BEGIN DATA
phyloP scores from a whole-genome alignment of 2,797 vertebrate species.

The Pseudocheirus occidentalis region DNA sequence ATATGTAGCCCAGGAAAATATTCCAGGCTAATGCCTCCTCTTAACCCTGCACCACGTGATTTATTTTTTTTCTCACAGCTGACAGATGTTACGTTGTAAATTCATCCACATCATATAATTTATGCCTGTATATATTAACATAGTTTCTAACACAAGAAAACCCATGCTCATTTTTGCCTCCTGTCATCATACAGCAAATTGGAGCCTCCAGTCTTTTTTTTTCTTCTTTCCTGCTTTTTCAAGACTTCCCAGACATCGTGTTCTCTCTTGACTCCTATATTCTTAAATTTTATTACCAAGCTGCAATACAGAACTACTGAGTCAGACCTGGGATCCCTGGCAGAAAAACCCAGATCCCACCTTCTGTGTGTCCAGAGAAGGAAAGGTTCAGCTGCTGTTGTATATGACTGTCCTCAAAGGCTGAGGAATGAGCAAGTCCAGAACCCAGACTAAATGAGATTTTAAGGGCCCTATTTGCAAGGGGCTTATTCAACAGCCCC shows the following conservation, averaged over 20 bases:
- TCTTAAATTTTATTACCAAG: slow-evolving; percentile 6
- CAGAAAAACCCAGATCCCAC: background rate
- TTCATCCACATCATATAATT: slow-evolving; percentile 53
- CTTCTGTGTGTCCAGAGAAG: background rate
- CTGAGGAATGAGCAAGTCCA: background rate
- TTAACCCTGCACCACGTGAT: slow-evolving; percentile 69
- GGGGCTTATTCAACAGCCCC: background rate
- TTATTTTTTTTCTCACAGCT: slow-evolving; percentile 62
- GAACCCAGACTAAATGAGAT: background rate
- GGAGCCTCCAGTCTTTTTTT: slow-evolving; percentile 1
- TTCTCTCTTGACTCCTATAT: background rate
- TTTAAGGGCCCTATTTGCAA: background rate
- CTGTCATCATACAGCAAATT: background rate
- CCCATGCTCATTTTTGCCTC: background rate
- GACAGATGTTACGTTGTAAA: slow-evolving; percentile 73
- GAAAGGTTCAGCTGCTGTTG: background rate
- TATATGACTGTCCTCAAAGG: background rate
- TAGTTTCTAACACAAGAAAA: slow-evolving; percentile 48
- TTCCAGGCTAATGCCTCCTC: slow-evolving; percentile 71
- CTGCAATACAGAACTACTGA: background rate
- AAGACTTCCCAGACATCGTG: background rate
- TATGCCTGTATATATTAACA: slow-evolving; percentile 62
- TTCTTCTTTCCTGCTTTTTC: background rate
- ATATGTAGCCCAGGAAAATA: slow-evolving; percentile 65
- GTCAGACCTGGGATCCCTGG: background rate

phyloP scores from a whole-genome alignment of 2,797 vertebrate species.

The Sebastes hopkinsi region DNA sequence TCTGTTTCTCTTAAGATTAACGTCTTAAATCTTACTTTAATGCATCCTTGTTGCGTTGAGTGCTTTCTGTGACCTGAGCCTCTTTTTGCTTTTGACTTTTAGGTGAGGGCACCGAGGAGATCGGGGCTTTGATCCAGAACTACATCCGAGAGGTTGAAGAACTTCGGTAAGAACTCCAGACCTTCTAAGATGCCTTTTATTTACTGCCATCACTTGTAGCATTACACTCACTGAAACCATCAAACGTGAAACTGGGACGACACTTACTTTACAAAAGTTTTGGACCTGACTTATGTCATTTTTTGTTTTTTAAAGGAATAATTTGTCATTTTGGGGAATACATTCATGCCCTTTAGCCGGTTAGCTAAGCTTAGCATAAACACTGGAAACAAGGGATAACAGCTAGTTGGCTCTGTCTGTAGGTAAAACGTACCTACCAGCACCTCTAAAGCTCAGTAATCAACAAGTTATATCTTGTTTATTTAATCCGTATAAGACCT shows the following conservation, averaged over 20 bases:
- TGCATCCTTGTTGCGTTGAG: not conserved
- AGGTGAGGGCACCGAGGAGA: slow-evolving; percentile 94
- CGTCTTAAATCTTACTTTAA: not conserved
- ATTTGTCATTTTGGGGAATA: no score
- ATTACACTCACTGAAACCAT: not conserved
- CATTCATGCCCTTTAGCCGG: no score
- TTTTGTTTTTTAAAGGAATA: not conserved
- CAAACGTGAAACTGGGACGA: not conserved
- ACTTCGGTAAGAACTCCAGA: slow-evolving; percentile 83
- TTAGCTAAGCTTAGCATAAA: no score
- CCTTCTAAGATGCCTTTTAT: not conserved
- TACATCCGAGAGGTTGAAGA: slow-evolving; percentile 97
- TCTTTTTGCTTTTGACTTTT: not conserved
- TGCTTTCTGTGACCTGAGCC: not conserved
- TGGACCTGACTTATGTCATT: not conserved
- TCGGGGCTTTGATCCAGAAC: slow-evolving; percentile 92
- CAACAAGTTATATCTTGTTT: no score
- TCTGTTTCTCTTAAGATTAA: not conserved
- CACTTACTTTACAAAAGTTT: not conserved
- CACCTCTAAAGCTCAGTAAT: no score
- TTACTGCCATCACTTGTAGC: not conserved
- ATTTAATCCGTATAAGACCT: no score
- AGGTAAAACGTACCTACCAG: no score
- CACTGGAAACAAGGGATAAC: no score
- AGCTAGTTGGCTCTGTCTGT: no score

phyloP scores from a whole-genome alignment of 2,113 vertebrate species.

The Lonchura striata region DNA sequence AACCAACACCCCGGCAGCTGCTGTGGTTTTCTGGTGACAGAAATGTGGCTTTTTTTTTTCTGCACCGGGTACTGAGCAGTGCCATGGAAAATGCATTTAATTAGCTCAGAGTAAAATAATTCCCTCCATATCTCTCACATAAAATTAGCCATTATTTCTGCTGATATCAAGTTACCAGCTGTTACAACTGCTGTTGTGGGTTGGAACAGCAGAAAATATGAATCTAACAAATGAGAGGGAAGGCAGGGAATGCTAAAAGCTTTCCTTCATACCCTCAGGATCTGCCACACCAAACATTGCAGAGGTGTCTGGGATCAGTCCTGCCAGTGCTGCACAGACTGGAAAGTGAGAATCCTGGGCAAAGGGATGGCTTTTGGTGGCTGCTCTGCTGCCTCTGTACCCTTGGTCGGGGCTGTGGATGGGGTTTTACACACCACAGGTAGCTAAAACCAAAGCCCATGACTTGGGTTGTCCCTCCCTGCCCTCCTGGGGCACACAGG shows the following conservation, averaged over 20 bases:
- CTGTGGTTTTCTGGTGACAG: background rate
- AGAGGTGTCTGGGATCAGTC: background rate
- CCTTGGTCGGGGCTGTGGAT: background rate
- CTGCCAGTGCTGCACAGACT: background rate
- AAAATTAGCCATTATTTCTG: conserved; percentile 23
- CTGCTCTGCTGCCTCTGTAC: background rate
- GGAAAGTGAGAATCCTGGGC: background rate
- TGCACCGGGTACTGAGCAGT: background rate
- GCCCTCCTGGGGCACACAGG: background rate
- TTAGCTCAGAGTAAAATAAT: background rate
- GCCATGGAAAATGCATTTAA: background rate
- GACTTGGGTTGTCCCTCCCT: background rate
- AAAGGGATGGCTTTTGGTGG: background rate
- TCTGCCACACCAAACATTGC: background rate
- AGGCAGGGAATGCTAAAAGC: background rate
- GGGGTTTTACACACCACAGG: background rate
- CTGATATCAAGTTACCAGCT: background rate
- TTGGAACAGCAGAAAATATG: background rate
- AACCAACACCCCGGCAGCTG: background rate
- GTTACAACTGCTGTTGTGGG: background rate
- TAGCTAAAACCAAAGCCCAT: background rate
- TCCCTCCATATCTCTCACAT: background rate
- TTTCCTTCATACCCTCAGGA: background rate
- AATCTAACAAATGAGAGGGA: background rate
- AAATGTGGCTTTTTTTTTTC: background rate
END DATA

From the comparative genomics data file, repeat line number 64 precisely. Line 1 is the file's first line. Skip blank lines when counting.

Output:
- TGCACCGGGTACTGAGCAGT: background rate